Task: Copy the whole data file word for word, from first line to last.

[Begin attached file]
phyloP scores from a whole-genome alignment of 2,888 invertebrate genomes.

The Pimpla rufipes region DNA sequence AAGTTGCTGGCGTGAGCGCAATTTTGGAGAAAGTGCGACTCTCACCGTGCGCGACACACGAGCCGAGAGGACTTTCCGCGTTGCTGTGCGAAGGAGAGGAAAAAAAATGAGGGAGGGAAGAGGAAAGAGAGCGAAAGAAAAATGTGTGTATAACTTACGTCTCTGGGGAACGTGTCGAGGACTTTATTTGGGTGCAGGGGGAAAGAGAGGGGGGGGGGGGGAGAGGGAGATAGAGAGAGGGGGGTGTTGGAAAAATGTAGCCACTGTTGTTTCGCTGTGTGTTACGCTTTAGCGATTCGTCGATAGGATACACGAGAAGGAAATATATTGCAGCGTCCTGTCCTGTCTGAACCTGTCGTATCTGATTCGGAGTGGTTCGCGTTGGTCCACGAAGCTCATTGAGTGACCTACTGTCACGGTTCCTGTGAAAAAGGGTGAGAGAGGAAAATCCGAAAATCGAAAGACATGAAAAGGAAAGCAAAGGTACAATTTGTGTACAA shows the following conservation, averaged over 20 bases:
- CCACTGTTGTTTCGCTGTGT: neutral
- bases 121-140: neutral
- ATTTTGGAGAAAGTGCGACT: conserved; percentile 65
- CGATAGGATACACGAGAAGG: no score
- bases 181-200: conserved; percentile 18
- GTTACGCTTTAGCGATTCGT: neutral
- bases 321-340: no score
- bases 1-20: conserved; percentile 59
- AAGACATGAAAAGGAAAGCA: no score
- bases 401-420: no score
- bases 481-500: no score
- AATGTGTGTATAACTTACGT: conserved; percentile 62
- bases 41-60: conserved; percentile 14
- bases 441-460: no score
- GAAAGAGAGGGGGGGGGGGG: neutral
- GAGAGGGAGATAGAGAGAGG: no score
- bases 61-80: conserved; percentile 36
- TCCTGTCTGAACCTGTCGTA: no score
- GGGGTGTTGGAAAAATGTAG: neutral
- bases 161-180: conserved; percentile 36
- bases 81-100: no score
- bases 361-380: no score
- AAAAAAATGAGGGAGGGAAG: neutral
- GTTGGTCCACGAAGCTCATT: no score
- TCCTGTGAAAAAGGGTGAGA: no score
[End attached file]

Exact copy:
phyloP scores from a whole-genome alignment of 2,888 invertebrate genomes.

The Pimpla rufipes region DNA sequence AAGTTGCTGGCGTGAGCGCAATTTTGGAGAAAGTGCGACTCTCACCGTGCGCGACACACGAGCCGAGAGGACTTTCCGCGTTGCTGTGCGAAGGAGAGGAAAAAAAATGAGGGAGGGAAGAGGAAAGAGAGCGAAAGAAAAATGTGTGTATAACTTACGTCTCTGGGGAACGTGTCGAGGACTTTATTTGGGTGCAGGGGGAAAGAGAGGGGGGGGGGGGGAGAGGGAGATAGAGAGAGGGGGGTGTTGGAAAAATGTAGCCACTGTTGTTTCGCTGTGTGTTACGCTTTAGCGATTCGTCGATAGGATACACGAGAAGGAAATATATTGCAGCGTCCTGTCCTGTCTGAACCTGTCGTATCTGATTCGGAGTGGTTCGCGTTGGTCCACGAAGCTCATTGAGTGACCTACTGTCACGGTTCCTGTGAAAAAGGGTGAGAGAGGAAAATCCGAAAATCGAAAGACATGAAAAGGAAAGCAAAGGTACAATTTGTGTACAA shows the following conservation, averaged over 20 bases:
- CCACTGTTGTTTCGCTGTGT: neutral
- bases 121-140: neutral
- ATTTTGGAGAAAGTGCGACT: conserved; percentile 65
- CGATAGGATACACGAGAAGG: no score
- bases 181-200: conserved; percentile 18
- GTTACGCTTTAGCGATTCGT: neutral
- bases 321-340: no score
- bases 1-20: conserved; percentile 59
- AAGACATGAAAAGGAAAGCA: no score
- bases 401-420: no score
- bases 481-500: no score
- AATGTGTGTATAACTTACGT: conserved; percentile 62
- bases 41-60: conserved; percentile 14
- bases 441-460: no score
- GAAAGAGAGGGGGGGGGGGG: neutral
- GAGAGGGAGATAGAGAGAGG: no score
- bases 61-80: conserved; percentile 36
- TCCTGTCTGAACCTGTCGTA: no score
- GGGGTGTTGGAAAAATGTAG: neutral
- bases 161-180: conserved; percentile 36
- bases 81-100: no score
- bases 361-380: no score
- AAAAAAATGAGGGAGGGAAG: neutral
- GTTGGTCCACGAAGCTCATT: no score
- TCCTGTGAAAAAGGGTGAGA: no score